And that applies even when an employee agrees to something with a vendor that the administrator doesn’t know about. It’s a contract. And the entire sequence of messages needs to be moved to the purchasing file.

Third, don’t let any information that needs to be saved languish in somebody’s personal e-mail. Sitting there, “nobody else knows it exists,” and it’s all but lost. What’s more, if the e-mail user quits, there’s no way anybody can find it.

And fourth, destroy any e-mail message (minus its attachments) within 30 days, “and 60 days at the longest.”

One reason is to save back-up space. Most e-mails are no more than “let’s do lunch” or “here’s a comment on that.” And those little messages mount up.

But the key reason is litigation.

If an organization gets involved in litigation, all its e-mails can be subpoenaed. And because they are often written quickly and informally, “a skillful attorney can interpret them to mean almost anything.”

That happens often in discrimination claims, he says. A record subpoena comes in, the employer has e-mails that aren’t actual records and that should have been destroyed long ago, and they make the office look bad.

Personal computers

Then there’s the work information people put on their personal computers and smartphones.

That’s the firm’s information, and the firm can set rules on how it has to be managed.

Any office that does allow people to use work-related information on PCs or smartphones needs to set a policy that it can seize those computers and phones at any time. Also be aware that in litigation, they can be subpoenaed by the other side.

Even better, make it a rule that employees working offsite cannot put any office information at all on their PCs and phones but instead have to log onto the central system and do the work there.

And for people who telecommute, use dumb terminals, or terminals that connect only to the central system and have no intelligence themselves.

Airlines and banks use dumb terminals for most data input he says. It’s the only way to keep control of the information.

Social media and the website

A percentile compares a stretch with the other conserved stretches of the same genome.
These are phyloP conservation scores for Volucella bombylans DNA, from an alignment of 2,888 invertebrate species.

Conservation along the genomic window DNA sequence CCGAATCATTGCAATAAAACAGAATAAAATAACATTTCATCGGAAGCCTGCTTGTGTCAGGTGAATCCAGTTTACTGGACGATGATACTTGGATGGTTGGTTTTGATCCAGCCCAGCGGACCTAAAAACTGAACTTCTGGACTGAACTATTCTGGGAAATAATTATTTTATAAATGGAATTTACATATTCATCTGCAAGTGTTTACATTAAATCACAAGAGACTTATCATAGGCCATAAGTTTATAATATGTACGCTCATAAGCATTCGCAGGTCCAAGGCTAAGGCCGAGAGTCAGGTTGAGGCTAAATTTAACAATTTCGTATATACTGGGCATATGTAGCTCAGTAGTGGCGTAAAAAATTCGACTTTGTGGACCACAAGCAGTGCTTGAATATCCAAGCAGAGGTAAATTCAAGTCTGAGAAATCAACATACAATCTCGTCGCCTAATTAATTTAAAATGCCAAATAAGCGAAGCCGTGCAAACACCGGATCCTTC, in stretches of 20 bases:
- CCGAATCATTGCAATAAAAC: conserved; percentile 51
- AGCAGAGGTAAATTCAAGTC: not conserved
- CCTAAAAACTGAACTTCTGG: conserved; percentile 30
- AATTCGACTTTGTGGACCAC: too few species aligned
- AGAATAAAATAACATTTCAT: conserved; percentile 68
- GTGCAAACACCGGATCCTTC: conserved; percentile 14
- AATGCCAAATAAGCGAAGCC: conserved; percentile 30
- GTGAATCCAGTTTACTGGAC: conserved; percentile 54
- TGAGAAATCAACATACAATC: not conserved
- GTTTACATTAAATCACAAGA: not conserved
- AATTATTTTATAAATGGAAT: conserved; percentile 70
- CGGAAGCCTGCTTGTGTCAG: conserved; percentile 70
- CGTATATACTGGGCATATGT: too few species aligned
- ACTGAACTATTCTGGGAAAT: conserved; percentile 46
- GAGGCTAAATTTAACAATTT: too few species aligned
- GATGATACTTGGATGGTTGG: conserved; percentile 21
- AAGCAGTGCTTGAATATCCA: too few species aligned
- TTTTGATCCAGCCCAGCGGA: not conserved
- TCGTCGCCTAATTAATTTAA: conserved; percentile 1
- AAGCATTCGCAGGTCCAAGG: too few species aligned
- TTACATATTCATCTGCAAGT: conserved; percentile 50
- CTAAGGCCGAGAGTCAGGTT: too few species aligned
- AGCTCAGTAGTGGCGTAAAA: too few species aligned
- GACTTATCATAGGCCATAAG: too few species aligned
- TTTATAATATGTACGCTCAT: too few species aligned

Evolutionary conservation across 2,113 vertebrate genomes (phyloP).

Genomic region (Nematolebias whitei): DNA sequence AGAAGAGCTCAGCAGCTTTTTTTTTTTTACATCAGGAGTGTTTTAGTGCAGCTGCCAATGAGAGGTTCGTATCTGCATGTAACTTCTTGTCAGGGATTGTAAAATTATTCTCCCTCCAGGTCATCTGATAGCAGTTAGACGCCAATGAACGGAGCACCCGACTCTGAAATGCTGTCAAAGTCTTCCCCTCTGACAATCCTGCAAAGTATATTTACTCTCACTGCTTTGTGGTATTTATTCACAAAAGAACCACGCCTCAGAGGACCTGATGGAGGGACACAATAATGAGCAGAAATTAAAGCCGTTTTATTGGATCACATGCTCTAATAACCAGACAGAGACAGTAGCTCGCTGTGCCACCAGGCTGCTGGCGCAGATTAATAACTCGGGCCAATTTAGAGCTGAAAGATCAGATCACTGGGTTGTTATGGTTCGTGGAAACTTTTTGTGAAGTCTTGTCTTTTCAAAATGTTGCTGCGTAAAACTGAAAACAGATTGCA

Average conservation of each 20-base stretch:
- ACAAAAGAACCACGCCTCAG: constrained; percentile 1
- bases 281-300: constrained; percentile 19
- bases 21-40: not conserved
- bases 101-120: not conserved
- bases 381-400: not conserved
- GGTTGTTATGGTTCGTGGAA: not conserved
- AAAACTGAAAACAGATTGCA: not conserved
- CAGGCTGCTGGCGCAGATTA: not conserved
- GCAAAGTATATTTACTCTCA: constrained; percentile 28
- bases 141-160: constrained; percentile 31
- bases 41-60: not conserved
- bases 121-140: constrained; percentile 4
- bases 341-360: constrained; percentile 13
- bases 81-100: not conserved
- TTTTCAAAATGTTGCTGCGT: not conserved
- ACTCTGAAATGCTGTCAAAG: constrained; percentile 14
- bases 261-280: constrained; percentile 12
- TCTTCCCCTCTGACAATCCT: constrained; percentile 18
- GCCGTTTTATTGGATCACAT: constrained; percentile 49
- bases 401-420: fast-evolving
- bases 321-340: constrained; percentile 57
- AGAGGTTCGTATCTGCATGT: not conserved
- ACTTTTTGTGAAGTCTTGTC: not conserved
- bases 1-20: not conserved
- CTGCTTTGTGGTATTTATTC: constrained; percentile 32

Another issue technology has brought about is information people send out on social media such as Facebook, LinkedIn, and Twitter.

And the main issue is contracts.

Any marketing or advertising information that gets sent out “creates a bond with the viewer,” Skupsky says. And if the viewer relies on that information to make a decision, “it’s a quasi-contract.”

For that reason, the content needs to be treated as contractual and retained for six years or whatever state law requires.

Do what very few companies have done and set up controls on what web and social media information has to be stored and for how long, he says. Otherwise, what happens if the firm is required to produce information on the content that appeared on the site Feb. 5, 2012? “A lot of companies don’t know how to call that up.”

Whether social media or website, marketing and advertising “make representations that entice people to do business,” he explains. True, nobody actually signs anything, but the information has the effect of bringing two parties together.

If someone relies on a representation the firm puts out and is damaged as a result, the firm is wide open to a law suit. And it will likely lose. “If it made a representation, how can it say it’s not true?”

Backup tapes

Finally, there are the backups.

For years, IT people “have been proud of themselves for backing up everything just in case,” Skupsky says. “They could report that an executive was looking for a memo and they had it on a backup tape and saved the day.”

But from a record-keeping and legal standpoint, backing up absolutely everything creates problems.

On the administrative side are the time and money required. He cites one company where the content was so voluminous that it took 27 hours to do a backup of each 24-hour period.

On the legal side, blind back-ups can be disastrous. In one case, a company’s backup tapes were subpoenaed, and it turned out that the company had backed up its e-mail server for the past 18 months, and there were more than 400 tapes.

The company had to pay nearly $250,000 to restore the information and produce it.

The sole purpose of backups is to get the office operational the next day following a disaster. And to do that, the most any office needs to keep is a month’s worth.

Related reading:
How long should you keep client and practice records?
8 signs your firm needs an operations analysis
The ethics of refusing business and parting company with a client